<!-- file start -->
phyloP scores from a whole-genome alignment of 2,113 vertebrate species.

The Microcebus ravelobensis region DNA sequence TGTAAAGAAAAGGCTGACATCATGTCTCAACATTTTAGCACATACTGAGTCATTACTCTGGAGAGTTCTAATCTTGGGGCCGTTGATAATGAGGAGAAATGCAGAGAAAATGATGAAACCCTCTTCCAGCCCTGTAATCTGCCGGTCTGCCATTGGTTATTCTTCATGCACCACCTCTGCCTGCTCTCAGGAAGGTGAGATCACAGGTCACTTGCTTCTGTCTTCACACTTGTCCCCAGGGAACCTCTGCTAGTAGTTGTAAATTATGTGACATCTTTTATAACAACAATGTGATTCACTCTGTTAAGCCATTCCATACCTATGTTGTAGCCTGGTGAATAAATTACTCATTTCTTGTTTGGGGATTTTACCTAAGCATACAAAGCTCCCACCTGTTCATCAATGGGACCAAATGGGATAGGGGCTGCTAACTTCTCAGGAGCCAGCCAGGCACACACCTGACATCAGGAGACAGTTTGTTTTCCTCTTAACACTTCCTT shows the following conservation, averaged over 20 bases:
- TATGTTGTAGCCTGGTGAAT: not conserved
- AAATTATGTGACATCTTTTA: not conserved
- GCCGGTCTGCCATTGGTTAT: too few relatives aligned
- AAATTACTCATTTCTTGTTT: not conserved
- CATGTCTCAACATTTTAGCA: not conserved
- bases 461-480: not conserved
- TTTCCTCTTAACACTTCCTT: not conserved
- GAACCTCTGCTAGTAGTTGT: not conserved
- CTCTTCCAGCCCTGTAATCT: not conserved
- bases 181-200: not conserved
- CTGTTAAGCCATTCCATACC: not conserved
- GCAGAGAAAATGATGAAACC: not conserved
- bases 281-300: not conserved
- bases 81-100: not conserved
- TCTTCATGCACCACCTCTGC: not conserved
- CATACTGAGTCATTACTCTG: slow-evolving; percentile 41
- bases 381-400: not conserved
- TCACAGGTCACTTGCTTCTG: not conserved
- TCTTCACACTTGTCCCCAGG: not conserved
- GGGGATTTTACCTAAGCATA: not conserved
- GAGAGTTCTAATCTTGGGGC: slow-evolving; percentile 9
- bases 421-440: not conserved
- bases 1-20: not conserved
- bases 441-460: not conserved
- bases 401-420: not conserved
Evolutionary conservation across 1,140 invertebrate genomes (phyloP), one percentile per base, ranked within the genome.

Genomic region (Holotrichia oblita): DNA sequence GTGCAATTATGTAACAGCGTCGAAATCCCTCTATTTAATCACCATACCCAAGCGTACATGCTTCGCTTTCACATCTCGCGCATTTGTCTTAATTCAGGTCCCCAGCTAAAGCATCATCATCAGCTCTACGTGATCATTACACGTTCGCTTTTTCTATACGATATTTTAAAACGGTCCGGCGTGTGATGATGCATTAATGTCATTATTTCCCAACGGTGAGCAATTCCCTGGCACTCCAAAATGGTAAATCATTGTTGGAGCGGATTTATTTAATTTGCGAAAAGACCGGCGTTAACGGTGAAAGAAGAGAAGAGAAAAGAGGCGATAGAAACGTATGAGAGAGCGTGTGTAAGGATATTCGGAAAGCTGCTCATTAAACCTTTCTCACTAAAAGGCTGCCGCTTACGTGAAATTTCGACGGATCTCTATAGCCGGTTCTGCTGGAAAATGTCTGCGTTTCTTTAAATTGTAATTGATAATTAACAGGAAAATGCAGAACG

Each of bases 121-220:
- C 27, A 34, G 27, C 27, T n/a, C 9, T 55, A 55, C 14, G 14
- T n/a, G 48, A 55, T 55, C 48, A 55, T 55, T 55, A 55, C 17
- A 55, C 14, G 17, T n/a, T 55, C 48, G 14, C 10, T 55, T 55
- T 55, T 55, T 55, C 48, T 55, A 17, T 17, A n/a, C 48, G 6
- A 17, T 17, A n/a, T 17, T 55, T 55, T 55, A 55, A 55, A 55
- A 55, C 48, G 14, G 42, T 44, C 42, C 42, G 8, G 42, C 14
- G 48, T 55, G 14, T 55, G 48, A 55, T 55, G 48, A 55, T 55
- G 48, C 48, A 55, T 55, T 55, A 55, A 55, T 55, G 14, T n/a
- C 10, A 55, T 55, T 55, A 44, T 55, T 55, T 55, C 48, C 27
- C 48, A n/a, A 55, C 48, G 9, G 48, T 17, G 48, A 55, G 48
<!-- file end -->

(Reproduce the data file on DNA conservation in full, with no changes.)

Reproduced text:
phyloP scores from a whole-genome alignment of 2,113 vertebrate species.

The Microcebus ravelobensis region DNA sequence TGTAAAGAAAAGGCTGACATCATGTCTCAACATTTTAGCACATACTGAGTCATTACTCTGGAGAGTTCTAATCTTGGGGCCGTTGATAATGAGGAGAAATGCAGAGAAAATGATGAAACCCTCTTCCAGCCCTGTAATCTGCCGGTCTGCCATTGGTTATTCTTCATGCACCACCTCTGCCTGCTCTCAGGAAGGTGAGATCACAGGTCACTTGCTTCTGTCTTCACACTTGTCCCCAGGGAACCTCTGCTAGTAGTTGTAAATTATGTGACATCTTTTATAACAACAATGTGATTCACTCTGTTAAGCCATTCCATACCTATGTTGTAGCCTGGTGAATAAATTACTCATTTCTTGTTTGGGGATTTTACCTAAGCATACAAAGCTCCCACCTGTTCATCAATGGGACCAAATGGGATAGGGGCTGCTAACTTCTCAGGAGCCAGCCAGGCACACACCTGACATCAGGAGACAGTTTGTTTTCCTCTTAACACTTCCTT shows the following conservation, averaged over 20 bases:
- TATGTTGTAGCCTGGTGAAT: not conserved
- AAATTATGTGACATCTTTTA: not conserved
- GCCGGTCTGCCATTGGTTAT: too few relatives aligned
- AAATTACTCATTTCTTGTTT: not conserved
- CATGTCTCAACATTTTAGCA: not conserved
- bases 461-480: not conserved
- TTTCCTCTTAACACTTCCTT: not conserved
- GAACCTCTGCTAGTAGTTGT: not conserved
- CTCTTCCAGCCCTGTAATCT: not conserved
- bases 181-200: not conserved
- CTGTTAAGCCATTCCATACC: not conserved
- GCAGAGAAAATGATGAAACC: not conserved
- bases 281-300: not conserved
- bases 81-100: not conserved
- TCTTCATGCACCACCTCTGC: not conserved
- CATACTGAGTCATTACTCTG: slow-evolving; percentile 41
- bases 381-400: not conserved
- TCACAGGTCACTTGCTTCTG: not conserved
- TCTTCACACTTGTCCCCAGG: not conserved
- GGGGATTTTACCTAAGCATA: not conserved
- GAGAGTTCTAATCTTGGGGC: slow-evolving; percentile 9
- bases 421-440: not conserved
- bases 1-20: not conserved
- bases 441-460: not conserved
- bases 401-420: not conserved
Evolutionary conservation across 1,140 invertebrate genomes (phyloP), one percentile per base, ranked within the genome.

Genomic region (Holotrichia oblita): DNA sequence GTGCAATTATGTAACAGCGTCGAAATCCCTCTATTTAATCACCATACCCAAGCGTACATGCTTCGCTTTCACATCTCGCGCATTTGTCTTAATTCAGGTCCCCAGCTAAAGCATCATCATCAGCTCTACGTGATCATTACACGTTCGCTTTTTCTATACGATATTTTAAAACGGTCCGGCGTGTGATGATGCATTAATGTCATTATTTCCCAACGGTGAGCAATTCCCTGGCACTCCAAAATGGTAAATCATTGTTGGAGCGGATTTATTTAATTTGCGAAAAGACCGGCGTTAACGGTGAAAGAAGAGAAGAGAAAAGAGGCGATAGAAACGTATGAGAGAGCGTGTGTAAGGATATTCGGAAAGCTGCTCATTAAACCTTTCTCACTAAAAGGCTGCCGCTTACGTGAAATTTCGACGGATCTCTATAGCCGGTTCTGCTGGAAAATGTCTGCGTTTCTTTAAATTGTAATTGATAATTAACAGGAAAATGCAGAACG

Each of bases 121-220:
- C 27, A 34, G 27, C 27, T n/a, C 9, T 55, A 55, C 14, G 14
- T n/a, G 48, A 55, T 55, C 48, A 55, T 55, T 55, A 55, C 17
- A 55, C 14, G 17, T n/a, T 55, C 48, G 14, C 10, T 55, T 55
- T 55, T 55, T 55, C 48, T 55, A 17, T 17, A n/a, C 48, G 6
- A 17, T 17, A n/a, T 17, T 55, T 55, T 55, A 55, A 55, A 55
- A 55, C 48, G 14, G 42, T 44, C 42, C 42, G 8, G 42, C 14
- G 48, T 55, G 14, T 55, G 48, A 55, T 55, G 48, A 55, T 55
- G 48, C 48, A 55, T 55, T 55, A 55, A 55, T 55, G 14, T n/a
- C 10, A 55, T 55, T 55, A 44, T 55, T 55, T 55, C 48, C 27
- C 48, A n/a, A 55, C 48, G 9, G 48, T 17, G 48, A 55, G 48